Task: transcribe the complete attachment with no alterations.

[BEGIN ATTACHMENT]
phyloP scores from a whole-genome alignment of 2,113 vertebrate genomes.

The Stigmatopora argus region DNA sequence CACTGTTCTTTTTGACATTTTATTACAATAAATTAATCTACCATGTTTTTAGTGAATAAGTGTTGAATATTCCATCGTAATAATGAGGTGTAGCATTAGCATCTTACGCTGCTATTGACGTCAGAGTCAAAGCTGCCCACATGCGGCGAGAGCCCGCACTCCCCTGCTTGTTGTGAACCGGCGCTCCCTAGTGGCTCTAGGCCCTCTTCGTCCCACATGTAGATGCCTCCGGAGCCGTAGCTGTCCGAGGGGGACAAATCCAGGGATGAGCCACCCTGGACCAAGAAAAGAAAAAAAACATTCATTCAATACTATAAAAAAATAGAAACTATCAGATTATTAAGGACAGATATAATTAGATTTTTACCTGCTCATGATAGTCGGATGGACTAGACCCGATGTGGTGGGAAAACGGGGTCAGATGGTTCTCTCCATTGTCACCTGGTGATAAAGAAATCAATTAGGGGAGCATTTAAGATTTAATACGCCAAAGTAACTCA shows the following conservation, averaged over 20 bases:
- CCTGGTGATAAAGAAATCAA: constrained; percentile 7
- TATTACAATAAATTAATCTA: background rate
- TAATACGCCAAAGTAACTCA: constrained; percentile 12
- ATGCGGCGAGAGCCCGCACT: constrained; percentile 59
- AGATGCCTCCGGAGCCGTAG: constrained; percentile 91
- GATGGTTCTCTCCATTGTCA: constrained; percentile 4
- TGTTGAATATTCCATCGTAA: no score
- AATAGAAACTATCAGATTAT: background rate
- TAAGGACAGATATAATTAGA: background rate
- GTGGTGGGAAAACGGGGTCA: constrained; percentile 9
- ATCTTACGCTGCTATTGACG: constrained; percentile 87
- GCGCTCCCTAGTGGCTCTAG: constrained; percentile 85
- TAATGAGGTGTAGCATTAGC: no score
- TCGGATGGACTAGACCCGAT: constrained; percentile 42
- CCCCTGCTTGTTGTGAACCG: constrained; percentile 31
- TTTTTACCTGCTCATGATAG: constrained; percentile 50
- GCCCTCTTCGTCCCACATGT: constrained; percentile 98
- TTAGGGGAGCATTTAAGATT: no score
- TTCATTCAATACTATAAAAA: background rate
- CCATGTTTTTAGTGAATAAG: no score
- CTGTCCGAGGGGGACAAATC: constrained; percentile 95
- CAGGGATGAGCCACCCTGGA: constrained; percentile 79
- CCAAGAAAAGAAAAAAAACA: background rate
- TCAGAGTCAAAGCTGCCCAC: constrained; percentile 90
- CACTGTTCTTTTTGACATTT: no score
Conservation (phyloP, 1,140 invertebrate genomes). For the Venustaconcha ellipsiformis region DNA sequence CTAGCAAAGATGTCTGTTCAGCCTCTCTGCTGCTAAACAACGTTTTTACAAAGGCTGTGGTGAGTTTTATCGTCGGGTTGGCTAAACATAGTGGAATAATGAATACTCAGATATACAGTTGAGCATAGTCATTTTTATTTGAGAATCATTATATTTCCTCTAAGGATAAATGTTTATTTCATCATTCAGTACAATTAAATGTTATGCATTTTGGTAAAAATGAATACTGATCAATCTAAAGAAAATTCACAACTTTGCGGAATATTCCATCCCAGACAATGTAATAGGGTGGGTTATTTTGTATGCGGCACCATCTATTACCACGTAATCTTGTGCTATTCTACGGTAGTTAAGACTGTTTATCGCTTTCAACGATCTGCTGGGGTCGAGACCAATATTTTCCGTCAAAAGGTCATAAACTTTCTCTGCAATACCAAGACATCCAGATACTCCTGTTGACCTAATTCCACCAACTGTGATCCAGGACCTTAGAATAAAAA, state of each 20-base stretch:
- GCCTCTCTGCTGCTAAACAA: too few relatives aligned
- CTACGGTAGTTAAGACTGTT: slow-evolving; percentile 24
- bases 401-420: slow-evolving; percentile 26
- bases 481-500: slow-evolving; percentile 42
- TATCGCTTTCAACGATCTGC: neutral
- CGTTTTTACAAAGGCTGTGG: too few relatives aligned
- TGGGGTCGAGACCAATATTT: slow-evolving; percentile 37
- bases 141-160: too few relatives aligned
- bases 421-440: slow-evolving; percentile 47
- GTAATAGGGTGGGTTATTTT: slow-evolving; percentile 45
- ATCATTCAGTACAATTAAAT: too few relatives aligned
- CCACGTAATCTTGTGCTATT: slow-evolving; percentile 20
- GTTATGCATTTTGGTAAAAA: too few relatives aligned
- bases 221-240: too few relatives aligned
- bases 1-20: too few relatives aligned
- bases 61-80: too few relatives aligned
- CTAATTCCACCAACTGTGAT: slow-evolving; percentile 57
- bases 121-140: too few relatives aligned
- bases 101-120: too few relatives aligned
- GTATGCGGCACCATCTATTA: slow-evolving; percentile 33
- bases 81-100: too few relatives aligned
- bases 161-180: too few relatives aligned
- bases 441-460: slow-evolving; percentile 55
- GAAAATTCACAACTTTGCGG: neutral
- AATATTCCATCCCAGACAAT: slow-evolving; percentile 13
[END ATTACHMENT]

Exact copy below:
phyloP scores from a whole-genome alignment of 2,113 vertebrate genomes.

The Stigmatopora argus region DNA sequence CACTGTTCTTTTTGACATTTTATTACAATAAATTAATCTACCATGTTTTTAGTGAATAAGTGTTGAATATTCCATCGTAATAATGAGGTGTAGCATTAGCATCTTACGCTGCTATTGACGTCAGAGTCAAAGCTGCCCACATGCGGCGAGAGCCCGCACTCCCCTGCTTGTTGTGAACCGGCGCTCCCTAGTGGCTCTAGGCCCTCTTCGTCCCACATGTAGATGCCTCCGGAGCCGTAGCTGTCCGAGGGGGACAAATCCAGGGATGAGCCACCCTGGACCAAGAAAAGAAAAAAAACATTCATTCAATACTATAAAAAAATAGAAACTATCAGATTATTAAGGACAGATATAATTAGATTTTTACCTGCTCATGATAGTCGGATGGACTAGACCCGATGTGGTGGGAAAACGGGGTCAGATGGTTCTCTCCATTGTCACCTGGTGATAAAGAAATCAATTAGGGGAGCATTTAAGATTTAATACGCCAAAGTAACTCA shows the following conservation, averaged over 20 bases:
- CCTGGTGATAAAGAAATCAA: constrained; percentile 7
- TATTACAATAAATTAATCTA: background rate
- TAATACGCCAAAGTAACTCA: constrained; percentile 12
- ATGCGGCGAGAGCCCGCACT: constrained; percentile 59
- AGATGCCTCCGGAGCCGTAG: constrained; percentile 91
- GATGGTTCTCTCCATTGTCA: constrained; percentile 4
- TGTTGAATATTCCATCGTAA: no score
- AATAGAAACTATCAGATTAT: background rate
- TAAGGACAGATATAATTAGA: background rate
- GTGGTGGGAAAACGGGGTCA: constrained; percentile 9
- ATCTTACGCTGCTATTGACG: constrained; percentile 87
- GCGCTCCCTAGTGGCTCTAG: constrained; percentile 85
- TAATGAGGTGTAGCATTAGC: no score
- TCGGATGGACTAGACCCGAT: constrained; percentile 42
- CCCCTGCTTGTTGTGAACCG: constrained; percentile 31
- TTTTTACCTGCTCATGATAG: constrained; percentile 50
- GCCCTCTTCGTCCCACATGT: constrained; percentile 98
- TTAGGGGAGCATTTAAGATT: no score
- TTCATTCAATACTATAAAAA: background rate
- CCATGTTTTTAGTGAATAAG: no score
- CTGTCCGAGGGGGACAAATC: constrained; percentile 95
- CAGGGATGAGCCACCCTGGA: constrained; percentile 79
- CCAAGAAAAGAAAAAAAACA: background rate
- TCAGAGTCAAAGCTGCCCAC: constrained; percentile 90
- CACTGTTCTTTTTGACATTT: no score
Conservation (phyloP, 1,140 invertebrate genomes). For the Venustaconcha ellipsiformis region DNA sequence CTAGCAAAGATGTCTGTTCAGCCTCTCTGCTGCTAAACAACGTTTTTACAAAGGCTGTGGTGAGTTTTATCGTCGGGTTGGCTAAACATAGTGGAATAATGAATACTCAGATATACAGTTGAGCATAGTCATTTTTATTTGAGAATCATTATATTTCCTCTAAGGATAAATGTTTATTTCATCATTCAGTACAATTAAATGTTATGCATTTTGGTAAAAATGAATACTGATCAATCTAAAGAAAATTCACAACTTTGCGGAATATTCCATCCCAGACAATGTAATAGGGTGGGTTATTTTGTATGCGGCACCATCTATTACCACGTAATCTTGTGCTATTCTACGGTAGTTAAGACTGTTTATCGCTTTCAACGATCTGCTGGGGTCGAGACCAATATTTTCCGTCAAAAGGTCATAAACTTTCTCTGCAATACCAAGACATCCAGATACTCCTGTTGACCTAATTCCACCAACTGTGATCCAGGACCTTAGAATAAAAA, state of each 20-base stretch:
- GCCTCTCTGCTGCTAAACAA: too few relatives aligned
- CTACGGTAGTTAAGACTGTT: slow-evolving; percentile 24
- bases 401-420: slow-evolving; percentile 26
- bases 481-500: slow-evolving; percentile 42
- TATCGCTTTCAACGATCTGC: neutral
- CGTTTTTACAAAGGCTGTGG: too few relatives aligned
- TGGGGTCGAGACCAATATTT: slow-evolving; percentile 37
- bases 141-160: too few relatives aligned
- bases 421-440: slow-evolving; percentile 47
- GTAATAGGGTGGGTTATTTT: slow-evolving; percentile 45
- ATCATTCAGTACAATTAAAT: too few relatives aligned
- CCACGTAATCTTGTGCTATT: slow-evolving; percentile 20
- GTTATGCATTTTGGTAAAAA: too few relatives aligned
- bases 221-240: too few relatives aligned
- bases 1-20: too few relatives aligned
- bases 61-80: too few relatives aligned
- CTAATTCCACCAACTGTGAT: slow-evolving; percentile 57
- bases 121-140: too few relatives aligned
- bases 101-120: too few relatives aligned
- GTATGCGGCACCATCTATTA: slow-evolving; percentile 33
- bases 81-100: too few relatives aligned
- bases 161-180: too few relatives aligned
- bases 441-460: slow-evolving; percentile 55
- GAAAATTCACAACTTTGCGG: neutral
- AATATTCCATCCCAGACAAT: slow-evolving; percentile 13